Expect the best, but plan for the worst-case scenario when hurricane season begins.
By Chris Munkvold
Now that the official start of the hurricane season is here, it is time to finalize your emergency action plan. After not having landfall events in the past several years, in 2017 we saw the devastation and destruction from three separate hurricane events on the Gulf Coast and in the Caribbean. Each of these events brought different challenges as each storm impacted each region differently. From the severe flooding of Hurricane Harvey to the wind damages caused by Irma and Maria, each had to be prepared and solved for differently. Just as each hurricane is different, each facility should have a plan to prepare for each event, no matter the damage done to the facility or surrounding community.
An effective plan starts with understanding when decisions need to be made to prepare each location against an impending hurricane event. An emergency response partner is a great resource for you to help build a plan and prepare for the upcoming season.
Identification of At-Risk Locations
The best plan always starts with identifying the stores that may be located in high impact zones such as storm surge locations, historical flood prone areas and coastal regions in general. Each of these locations should have an emergency communication plan to follow to keep your employees safe and know when to evacuate in the event of a CAT event. You should also communicate your potentially impacted store list to your emergency response provider. This will make it easy for your provider to communicate a list of locations than may be in the path of a hurricane up to a week or more before the storm makes landfall.
Determination of Temporary Power
It is highly recommended to pre-plan for temporary power needs and determine if you are likely to need temporary power. If you have made a decision that you will want to temporarily power your location, then reserving generators, cables and prearranging daily refueling are a must. As a rule, you will want to reserve generators and cabling 5 to 7 days prior to a landfall event. As an example, during the Harvey and Irma CAT events, generators were being deployed from as far as Seattle. Most generators in the country were reserved or rented a couple of days before landfall so procuring a generator after landfall was only possible if others cancelled their reservations or rentals. The closer a named storm gets to making landfall, the harder it becomes to procure temporary power. In order to reserve the proper sized generator and cables, you will need to know how many volts and amps you will need to operate your business. This will determine the size of the generator that will need to be reserved as well as how much cabling will be needed.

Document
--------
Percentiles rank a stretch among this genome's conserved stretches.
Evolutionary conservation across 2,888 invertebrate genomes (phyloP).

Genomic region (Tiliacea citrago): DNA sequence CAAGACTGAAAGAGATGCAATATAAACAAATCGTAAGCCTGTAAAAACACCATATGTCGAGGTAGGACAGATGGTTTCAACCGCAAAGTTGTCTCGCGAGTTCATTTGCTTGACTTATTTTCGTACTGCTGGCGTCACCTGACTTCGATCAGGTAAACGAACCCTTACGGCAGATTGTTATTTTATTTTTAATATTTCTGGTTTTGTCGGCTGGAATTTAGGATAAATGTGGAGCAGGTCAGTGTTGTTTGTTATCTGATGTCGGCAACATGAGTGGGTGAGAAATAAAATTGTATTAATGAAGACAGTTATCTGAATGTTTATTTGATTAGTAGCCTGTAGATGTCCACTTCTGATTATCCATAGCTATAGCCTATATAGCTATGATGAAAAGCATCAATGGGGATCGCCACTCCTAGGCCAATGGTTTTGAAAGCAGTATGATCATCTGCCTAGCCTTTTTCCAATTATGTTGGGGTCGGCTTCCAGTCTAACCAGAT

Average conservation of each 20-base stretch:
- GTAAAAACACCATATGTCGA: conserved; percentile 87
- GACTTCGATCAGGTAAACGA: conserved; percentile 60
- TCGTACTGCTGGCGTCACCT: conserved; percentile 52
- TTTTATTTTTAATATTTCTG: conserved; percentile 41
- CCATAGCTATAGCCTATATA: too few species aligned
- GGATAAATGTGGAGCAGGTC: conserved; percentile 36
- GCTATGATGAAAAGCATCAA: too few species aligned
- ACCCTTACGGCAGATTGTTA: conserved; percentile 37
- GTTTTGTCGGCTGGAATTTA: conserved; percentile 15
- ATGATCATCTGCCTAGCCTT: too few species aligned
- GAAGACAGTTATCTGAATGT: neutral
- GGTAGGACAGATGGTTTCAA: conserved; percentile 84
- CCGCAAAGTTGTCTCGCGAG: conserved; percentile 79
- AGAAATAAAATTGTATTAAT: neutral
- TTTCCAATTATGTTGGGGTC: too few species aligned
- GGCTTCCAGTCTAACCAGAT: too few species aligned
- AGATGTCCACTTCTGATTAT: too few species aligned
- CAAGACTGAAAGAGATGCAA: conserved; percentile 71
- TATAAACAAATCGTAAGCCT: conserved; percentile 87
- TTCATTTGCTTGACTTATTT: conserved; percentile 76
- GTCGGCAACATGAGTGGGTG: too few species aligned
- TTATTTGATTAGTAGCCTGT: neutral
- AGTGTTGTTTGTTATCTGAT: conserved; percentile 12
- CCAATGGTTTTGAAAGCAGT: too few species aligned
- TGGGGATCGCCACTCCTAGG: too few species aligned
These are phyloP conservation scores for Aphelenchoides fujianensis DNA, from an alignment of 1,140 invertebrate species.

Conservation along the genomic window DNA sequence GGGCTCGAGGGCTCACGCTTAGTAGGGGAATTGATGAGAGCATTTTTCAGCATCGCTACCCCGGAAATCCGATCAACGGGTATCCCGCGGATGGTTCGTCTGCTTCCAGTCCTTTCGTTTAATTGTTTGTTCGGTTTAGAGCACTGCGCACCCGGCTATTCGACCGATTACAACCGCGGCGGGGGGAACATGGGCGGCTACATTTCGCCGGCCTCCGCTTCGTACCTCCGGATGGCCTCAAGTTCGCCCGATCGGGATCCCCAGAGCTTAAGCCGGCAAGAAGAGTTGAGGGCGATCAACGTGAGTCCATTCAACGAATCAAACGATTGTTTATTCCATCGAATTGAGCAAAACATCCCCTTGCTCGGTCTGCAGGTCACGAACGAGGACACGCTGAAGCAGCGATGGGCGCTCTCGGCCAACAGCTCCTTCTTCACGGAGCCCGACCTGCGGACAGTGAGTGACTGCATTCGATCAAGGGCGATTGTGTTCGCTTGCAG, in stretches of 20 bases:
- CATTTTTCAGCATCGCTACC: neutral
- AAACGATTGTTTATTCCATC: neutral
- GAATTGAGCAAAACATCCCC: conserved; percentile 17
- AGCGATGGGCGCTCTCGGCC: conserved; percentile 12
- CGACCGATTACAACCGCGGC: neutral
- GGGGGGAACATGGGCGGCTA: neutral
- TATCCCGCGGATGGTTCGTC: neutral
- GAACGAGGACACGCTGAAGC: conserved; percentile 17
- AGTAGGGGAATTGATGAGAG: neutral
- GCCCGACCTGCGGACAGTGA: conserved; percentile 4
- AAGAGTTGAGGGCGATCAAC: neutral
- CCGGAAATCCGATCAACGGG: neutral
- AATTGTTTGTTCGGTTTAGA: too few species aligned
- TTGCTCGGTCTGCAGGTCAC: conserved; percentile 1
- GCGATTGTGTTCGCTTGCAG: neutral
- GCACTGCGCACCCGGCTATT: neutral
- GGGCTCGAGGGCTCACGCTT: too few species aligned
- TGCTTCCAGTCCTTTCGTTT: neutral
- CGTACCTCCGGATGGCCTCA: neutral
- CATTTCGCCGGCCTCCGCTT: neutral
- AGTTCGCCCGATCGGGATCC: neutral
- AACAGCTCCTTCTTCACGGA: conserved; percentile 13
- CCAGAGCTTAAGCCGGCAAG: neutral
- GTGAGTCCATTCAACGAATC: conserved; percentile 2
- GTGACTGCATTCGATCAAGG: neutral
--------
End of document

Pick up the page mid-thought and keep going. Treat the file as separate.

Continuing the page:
It is critical to ensure that you are receiving at least daily updates from a trusted source as to the tracking and intensification of a storm system. A 50-mile shift in the track of a storm can have a major impact on which of your locations are/are not impacted. There are several options available to obtain this information. Emergency response vendors typically subscribe to a national weather service that provides updates at least once a day during CAT events. Many clients track this information internally or have their own weather service that provides them with daily updates. The more information that you are receiving during these events, the better.
Board Ups and Sand Bags